Young people are more likely to engage in self-harm and suffer from eating disorders, anxiety and depression in the coming years as traditional "risky behaviours" show a marked decline, according to a report by a government think-tank.
The research carried out by the Horizon Scanning Team, made up of senior civil servants who identify future trends, revealed that behaviours such as drinking, smoking, taking drugs and criminal behaviour were being overtaken by incidences of self-harm as well as reports of social isolation, loneliness, anxiety and body appearance issues among young people.
Children and Young People Now has published details of the report which states that there is a shortage of reliable data on the extent of self-harm by young people mainly because it is an issue that "many people will keep hidden and not seek help for".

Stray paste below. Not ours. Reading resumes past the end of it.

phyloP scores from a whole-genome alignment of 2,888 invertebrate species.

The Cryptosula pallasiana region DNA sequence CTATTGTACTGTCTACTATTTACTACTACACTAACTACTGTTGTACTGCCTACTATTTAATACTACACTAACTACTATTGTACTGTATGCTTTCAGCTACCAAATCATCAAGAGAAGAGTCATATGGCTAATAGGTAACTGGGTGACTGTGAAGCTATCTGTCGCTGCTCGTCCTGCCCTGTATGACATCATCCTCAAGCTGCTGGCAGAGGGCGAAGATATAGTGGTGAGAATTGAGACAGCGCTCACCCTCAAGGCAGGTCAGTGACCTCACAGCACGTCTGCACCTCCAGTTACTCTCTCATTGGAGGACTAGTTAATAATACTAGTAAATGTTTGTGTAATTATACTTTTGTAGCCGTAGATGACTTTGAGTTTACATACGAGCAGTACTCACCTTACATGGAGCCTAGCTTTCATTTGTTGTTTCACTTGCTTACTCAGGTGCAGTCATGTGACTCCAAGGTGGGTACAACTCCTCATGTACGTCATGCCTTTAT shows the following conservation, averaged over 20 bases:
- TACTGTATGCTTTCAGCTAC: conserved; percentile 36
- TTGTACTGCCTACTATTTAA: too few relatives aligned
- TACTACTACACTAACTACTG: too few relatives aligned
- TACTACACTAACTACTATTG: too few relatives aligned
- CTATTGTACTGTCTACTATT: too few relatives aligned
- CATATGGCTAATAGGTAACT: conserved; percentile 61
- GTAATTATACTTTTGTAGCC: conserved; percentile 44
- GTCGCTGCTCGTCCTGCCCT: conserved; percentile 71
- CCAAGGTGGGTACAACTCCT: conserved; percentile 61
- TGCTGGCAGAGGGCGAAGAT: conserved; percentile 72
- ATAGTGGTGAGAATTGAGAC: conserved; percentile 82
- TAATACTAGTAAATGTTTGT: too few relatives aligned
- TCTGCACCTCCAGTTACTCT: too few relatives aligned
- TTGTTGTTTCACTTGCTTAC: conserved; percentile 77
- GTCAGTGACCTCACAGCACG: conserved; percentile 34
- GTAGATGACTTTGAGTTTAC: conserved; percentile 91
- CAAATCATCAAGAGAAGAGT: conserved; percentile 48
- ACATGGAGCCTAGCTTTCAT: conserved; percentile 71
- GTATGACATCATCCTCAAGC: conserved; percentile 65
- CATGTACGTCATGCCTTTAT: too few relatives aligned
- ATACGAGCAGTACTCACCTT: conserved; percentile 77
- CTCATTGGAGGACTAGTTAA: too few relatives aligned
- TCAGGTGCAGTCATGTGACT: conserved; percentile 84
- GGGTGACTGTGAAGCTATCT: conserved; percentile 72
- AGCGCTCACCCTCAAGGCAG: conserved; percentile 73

A 2002 survey by the British Medical Journal is referenced in the report in which nearly 7 per cent of 15 and 16-year-olds said they had self-harmed as well as a 2013/2014 World Health Organisation survey in which 20 per cent of 15-year-olds said they had self-harmed - both indications the issue may be getting worse.
The report also highlights social isolation as an issue facing young people drawing on studies which show that UK young people aged between 18 and 34 are just as likely to often feel lonely as older age groups and more likely to have felt depressed because they felt alone.
It says: "For some people, loneliness may be associated with excessive internet use. Social isolation is also a potential consequence of unemployment and may leader to wider negative impacts."
Read the report in full here